Evernight Page 2

The last thing I needed was to start flashing back to my nightmares. I took a deep breath and kept going downstairs until I reached the great hall on the ground floor. It was a majestic space, built to inspire or at least impress: marble-tiled floors, high arched ceiling, and stained glass windows that stretched from floor to rafter, each in a different kaleidoscope pattern—save one, right in the center, which was clear glass. Setup for the day’s events must have been completed the night before, because a podium stood ready for the headmistress to greet the students who were arriving later today. Nobody else seemed to be awake yet, which meant that there was no one to stop me. A hard tug opened the heavy, carved outside door, and then I was free.

Early morning fog blanketed the world in bluish-gray as I walked across the grounds. When they built Evernight Academy in the 1700s, this country had been wilderness. Even though small towns now dotted the distant countryside, none of them were very close to Evernight; and despite the hillside views and the thick forests, nobody had ever built a house nearby. Who could blame them for not wanting to be anywhere near that place? I glanced behind me at the school’s tall stone towers, both of them coiled with the twisted forms of gargoyles, and shivered. Within a few more steps, they began to fade into the fog.

Evernight loomed behind me, the stone walls of its high towers the only barrier the thorns couldn’t break. I should have run for the school, but I didn’t. Evernight was more dangerous than the thorns, and, besides, I wasn’t going to leave the flower behind.

My nightmare was starting to feel more real than reality. Uneasy, I turned from the school and started to jog, fleeing the grounds and vanishing into the forest.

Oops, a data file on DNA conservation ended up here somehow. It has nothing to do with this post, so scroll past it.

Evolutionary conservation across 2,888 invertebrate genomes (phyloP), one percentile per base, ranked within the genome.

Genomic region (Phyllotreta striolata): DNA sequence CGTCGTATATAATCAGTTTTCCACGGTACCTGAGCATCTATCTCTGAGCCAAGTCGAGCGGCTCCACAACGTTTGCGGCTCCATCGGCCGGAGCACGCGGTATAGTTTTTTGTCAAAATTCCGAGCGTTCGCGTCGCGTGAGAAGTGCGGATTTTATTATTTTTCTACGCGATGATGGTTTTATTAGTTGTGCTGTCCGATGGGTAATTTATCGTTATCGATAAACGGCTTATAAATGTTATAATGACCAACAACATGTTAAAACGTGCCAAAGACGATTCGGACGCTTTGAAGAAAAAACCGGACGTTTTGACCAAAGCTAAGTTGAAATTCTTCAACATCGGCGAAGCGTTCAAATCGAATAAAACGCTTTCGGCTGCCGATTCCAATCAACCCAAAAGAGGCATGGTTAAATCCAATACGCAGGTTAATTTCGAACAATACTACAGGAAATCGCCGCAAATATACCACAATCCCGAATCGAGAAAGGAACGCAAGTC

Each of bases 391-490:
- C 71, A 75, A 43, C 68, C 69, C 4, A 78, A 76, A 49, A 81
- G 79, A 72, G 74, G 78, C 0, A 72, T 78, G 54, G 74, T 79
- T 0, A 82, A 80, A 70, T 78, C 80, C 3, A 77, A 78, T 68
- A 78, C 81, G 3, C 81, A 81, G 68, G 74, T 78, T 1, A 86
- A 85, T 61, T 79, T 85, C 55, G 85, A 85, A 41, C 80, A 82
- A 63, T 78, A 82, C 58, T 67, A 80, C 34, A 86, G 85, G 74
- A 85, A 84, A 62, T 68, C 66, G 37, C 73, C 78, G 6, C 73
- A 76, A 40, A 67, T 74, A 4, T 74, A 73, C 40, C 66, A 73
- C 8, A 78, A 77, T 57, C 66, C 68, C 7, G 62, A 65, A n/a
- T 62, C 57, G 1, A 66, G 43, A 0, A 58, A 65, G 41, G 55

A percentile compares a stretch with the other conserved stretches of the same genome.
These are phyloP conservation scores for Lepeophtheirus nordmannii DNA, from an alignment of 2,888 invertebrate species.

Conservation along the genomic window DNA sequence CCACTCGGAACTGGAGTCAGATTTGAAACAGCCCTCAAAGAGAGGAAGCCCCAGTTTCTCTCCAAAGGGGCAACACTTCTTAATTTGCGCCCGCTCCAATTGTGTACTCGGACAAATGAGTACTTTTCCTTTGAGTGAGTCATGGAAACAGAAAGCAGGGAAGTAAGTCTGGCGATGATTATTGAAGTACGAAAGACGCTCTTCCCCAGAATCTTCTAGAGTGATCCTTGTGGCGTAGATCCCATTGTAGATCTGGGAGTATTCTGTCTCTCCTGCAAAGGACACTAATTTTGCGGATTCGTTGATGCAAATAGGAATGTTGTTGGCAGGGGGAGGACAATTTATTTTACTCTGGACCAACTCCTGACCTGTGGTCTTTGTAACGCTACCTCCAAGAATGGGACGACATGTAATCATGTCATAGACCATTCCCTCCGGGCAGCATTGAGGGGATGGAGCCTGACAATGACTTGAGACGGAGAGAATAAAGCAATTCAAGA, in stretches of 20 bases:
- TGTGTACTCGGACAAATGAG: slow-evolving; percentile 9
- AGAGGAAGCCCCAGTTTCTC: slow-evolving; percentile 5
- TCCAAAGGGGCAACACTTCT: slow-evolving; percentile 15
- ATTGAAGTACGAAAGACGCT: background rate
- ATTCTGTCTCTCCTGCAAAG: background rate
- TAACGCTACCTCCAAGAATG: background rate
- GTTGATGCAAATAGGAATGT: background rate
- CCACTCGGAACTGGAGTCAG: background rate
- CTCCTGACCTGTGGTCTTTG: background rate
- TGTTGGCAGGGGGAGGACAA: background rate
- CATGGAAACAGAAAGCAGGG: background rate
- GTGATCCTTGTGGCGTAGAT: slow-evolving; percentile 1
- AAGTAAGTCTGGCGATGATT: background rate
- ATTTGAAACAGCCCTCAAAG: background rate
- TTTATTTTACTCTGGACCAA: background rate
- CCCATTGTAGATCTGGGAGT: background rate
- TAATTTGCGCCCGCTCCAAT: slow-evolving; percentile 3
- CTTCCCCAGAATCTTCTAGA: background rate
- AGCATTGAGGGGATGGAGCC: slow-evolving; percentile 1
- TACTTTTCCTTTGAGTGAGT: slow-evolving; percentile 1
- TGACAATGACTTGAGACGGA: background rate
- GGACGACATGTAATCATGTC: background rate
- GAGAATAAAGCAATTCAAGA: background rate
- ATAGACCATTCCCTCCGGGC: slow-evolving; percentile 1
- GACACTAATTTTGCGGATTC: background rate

It’s all going to be over soon, I told myself as I hurried through the underbrush, fallen pine branches crackling beneath my feet. Even though I was only a few hundred feet from the front door, it felt like much farther; the thick fog made it seem as though I were already deep in the woods. Mom and Dad will wake up and realize that I’m gone. They’ll finally see that I can’t take it, that they can’t make me do this. They’ll come looking for me, and, okay, they’ll be mad that I scared them, but they’ll understand. They always understand in the end, right? And then we’ll leave. We’ll get away from Evernight Academy and never, ever come back.

My heart pounded faster. With every step I took away from Evernight Academy, I felt more afraid, not less. Before, when I’d come up with this scheme, it had seemed like such a good idea. Like it couldn’t fail. Now that it was real, and I was alone in the forest running into a wilderness I didn’t know, I wasn’t so sure. Maybe I was running away for nothing. Maybe they’d drag me back there no matter what.

Thunder rumbled. My heart beat faster. I turned away from Evernight for the last time and looked back at the flower as it trembled upon its branch. A single petal was torn away by the wind. Pushing my hands through the thorns, I felt lashes of pain across my skin, but I kept going, determined.

But when my fingertip touched the flower, it instantly darkened, withering and drying as each petal turned black.